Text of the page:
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Rutgers Football: Rutgers Fans, Enjoy This

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There will always be snark. It's okay to enjoy this.

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Alex Goodlett

The clock struck zero and there it was, Rutgers first Big Ten win in football.

It was a fun, stressful 26-24 win over a 2-4 team, but it was a win.  Except here's the thing:  Rutgers' first Big Ten win didn't come against Indiana or Northwestern or Maryland.  It didn't come against a team that you barely register as a Big Ten team.

It came against a traditional Blue Blood.  It came against Michigan.

And at that moment, the fans spilled over the red wall, past the collapsable goal posts and stormed the middle of the field.  Moments later, the criticism came rolling in.  National media experts questioned the field storming, because the story of the week had been what a mess Michigan had been.

Fans of other teams on tsk tsked Rutgers fans for celebrating.  Everyone wanted to talk about Michigan being awful, that you should only storm the field (or the court for that matter) when you beat a team that is in the Top Ten.

Those fans don't understand being a Rutgers fan--they remember Rutgers being terrible, but they don't remember 0-11 in 1997.  They remember 2006, but they don't remember the times Rutgers has slipped up.

To them, Rutgers has always been Rutgers.

To us?  Rutgers runs in our blood.

We sit and we suffer through 0-11, and we worry when we watch other teams get lifeboats to the ACC or the Big Ten or any other conference that has a semblance of stability.  We sit through scandals, and foot-in-mouth syndrome, and rumors of firings.  The missed opportunities.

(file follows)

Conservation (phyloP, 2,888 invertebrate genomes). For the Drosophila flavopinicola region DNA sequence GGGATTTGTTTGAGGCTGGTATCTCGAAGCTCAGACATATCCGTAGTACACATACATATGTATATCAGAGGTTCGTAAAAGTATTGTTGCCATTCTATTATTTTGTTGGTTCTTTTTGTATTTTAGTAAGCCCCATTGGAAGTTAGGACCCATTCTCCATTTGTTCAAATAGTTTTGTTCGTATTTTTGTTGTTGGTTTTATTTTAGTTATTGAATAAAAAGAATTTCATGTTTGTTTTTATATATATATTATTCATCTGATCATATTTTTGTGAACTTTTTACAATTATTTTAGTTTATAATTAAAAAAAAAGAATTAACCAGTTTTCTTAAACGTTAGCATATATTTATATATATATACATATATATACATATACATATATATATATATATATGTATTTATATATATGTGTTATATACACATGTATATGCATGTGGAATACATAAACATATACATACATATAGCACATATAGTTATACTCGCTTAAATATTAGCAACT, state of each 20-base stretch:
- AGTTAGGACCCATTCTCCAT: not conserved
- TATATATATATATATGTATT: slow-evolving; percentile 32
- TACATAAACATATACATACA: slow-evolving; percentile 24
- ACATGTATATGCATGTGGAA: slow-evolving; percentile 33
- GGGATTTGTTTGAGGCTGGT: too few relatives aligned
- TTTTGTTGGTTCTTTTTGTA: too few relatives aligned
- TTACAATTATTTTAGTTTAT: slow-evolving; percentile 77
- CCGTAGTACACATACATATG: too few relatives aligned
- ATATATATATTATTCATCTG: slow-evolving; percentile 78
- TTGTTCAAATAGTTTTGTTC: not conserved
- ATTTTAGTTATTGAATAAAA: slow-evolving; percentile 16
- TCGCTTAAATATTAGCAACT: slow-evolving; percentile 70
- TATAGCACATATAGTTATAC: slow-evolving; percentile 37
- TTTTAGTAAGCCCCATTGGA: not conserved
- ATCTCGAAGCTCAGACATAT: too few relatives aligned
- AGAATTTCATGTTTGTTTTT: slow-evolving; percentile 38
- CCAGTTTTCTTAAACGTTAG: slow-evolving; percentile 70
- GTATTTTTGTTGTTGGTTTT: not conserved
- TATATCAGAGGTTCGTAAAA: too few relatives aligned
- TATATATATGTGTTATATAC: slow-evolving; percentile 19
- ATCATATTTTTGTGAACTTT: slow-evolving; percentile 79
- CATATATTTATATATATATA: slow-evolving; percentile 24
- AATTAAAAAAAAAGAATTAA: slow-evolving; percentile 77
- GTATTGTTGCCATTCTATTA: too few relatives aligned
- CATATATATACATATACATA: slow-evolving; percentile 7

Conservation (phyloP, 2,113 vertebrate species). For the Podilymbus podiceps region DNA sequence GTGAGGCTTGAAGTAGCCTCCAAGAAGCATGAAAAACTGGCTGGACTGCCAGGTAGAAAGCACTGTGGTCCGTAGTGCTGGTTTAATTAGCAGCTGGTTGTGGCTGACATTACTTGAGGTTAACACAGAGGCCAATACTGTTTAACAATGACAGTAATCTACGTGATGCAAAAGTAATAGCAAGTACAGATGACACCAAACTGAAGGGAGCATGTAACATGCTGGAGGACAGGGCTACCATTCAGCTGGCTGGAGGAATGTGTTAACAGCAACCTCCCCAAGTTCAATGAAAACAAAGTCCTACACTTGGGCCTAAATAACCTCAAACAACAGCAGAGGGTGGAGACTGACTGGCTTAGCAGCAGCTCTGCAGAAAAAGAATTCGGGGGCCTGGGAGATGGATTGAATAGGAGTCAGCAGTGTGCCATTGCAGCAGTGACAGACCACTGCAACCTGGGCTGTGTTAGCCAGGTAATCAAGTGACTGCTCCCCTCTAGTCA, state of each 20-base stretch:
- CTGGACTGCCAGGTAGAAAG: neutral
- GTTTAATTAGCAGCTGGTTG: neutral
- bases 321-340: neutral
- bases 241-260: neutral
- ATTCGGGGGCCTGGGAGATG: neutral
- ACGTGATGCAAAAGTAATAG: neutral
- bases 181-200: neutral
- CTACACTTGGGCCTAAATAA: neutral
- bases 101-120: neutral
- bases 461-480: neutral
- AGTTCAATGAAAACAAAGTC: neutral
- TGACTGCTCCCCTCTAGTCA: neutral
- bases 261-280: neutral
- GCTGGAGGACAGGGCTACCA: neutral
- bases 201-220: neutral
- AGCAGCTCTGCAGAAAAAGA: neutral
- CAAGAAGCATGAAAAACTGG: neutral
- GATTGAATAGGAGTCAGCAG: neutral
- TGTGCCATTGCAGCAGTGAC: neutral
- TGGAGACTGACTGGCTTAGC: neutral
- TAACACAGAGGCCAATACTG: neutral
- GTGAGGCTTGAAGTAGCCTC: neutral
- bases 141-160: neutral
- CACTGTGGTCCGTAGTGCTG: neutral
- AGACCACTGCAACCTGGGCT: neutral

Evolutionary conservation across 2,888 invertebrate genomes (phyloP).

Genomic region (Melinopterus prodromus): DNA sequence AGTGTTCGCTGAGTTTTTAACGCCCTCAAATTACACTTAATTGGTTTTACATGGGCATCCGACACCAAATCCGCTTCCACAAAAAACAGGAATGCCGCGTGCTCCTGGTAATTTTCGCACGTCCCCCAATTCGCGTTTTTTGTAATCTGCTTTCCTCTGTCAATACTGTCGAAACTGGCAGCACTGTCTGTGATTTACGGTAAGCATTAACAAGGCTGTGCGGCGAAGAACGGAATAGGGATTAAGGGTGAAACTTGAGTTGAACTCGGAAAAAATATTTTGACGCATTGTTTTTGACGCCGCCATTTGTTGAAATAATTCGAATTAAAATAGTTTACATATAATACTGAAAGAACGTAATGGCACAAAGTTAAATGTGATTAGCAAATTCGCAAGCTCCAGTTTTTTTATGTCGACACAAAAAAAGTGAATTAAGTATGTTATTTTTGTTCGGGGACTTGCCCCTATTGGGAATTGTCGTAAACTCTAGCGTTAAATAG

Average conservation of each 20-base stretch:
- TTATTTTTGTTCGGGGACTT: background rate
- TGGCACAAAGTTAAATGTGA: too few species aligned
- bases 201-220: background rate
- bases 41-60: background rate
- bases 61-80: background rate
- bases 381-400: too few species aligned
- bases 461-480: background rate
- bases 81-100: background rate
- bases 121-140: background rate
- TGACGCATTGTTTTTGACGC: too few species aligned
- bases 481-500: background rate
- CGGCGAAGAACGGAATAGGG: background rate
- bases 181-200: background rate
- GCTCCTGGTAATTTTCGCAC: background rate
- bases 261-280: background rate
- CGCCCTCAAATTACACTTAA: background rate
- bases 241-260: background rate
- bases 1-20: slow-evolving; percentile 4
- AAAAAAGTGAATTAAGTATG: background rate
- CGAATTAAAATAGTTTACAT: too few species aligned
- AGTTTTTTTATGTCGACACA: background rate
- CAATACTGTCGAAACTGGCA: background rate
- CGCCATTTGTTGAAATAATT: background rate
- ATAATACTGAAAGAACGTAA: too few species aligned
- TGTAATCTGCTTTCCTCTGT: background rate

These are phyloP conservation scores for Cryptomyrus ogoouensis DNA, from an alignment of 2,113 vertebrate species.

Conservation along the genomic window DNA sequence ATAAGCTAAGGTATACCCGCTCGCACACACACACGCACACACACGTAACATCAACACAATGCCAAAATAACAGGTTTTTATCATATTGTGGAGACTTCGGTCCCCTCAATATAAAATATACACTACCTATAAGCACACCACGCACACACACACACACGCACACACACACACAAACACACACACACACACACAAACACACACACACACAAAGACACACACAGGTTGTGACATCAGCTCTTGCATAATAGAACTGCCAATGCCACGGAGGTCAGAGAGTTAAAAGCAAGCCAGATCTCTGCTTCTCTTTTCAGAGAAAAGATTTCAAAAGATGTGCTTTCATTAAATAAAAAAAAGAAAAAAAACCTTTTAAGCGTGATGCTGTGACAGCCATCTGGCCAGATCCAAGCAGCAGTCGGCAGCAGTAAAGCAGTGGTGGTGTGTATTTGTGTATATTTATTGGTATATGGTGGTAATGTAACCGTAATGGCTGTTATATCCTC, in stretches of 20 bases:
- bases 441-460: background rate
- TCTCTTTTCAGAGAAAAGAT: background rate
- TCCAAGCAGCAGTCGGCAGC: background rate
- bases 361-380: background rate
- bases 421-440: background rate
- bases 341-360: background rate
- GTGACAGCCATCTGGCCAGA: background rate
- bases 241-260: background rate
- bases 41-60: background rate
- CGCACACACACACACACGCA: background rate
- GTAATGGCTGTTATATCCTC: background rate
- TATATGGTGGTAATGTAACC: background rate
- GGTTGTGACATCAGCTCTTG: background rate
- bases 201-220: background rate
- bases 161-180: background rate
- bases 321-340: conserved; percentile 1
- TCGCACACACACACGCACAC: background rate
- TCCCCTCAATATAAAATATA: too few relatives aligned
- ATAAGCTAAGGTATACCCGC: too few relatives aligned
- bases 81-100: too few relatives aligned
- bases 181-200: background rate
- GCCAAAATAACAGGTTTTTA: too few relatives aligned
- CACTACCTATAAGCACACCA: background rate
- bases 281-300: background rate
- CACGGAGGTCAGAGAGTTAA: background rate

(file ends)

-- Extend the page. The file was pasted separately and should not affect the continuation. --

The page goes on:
But the lifeboat came, and Rutgers had to show it was worthy of that lifeboat.  And last night, they showed it.  They took a traditional power and knocked them off.  It didn't matter what Michigan's record was.  What mattered was the fact that it was Michigan.

The local media guys got it, their Twitter accounts full of explanations to the national guys of why Rutgers fans stormed.  My friends got it, the text messages of congrats rolling in every other minute.

The football team won a game that will live on in Rutgers lore for years and years.  It wasn't easy, because it never is.  But once Kemoko Turay's big hand went up like Hamady N'Diaye in his prime (props) and tipped that football, it was time to exhale.  It was not a win that will cause the bells to ring, but it is a win that will make fans smile for years and years.

It is a win that goes straight in the face of spring critics, who said Michigan couldn't wait to go to High Point Solutions Stadium and drop 60 on the Scarlet Knights.

Because that didn't happen.

No, Rutgers won.

So, take the next two weeks to smile and celebrate and turn the other cheeks to the critics.  They don't matter.

Rutgers won a Big Ten game.

Drink it in.

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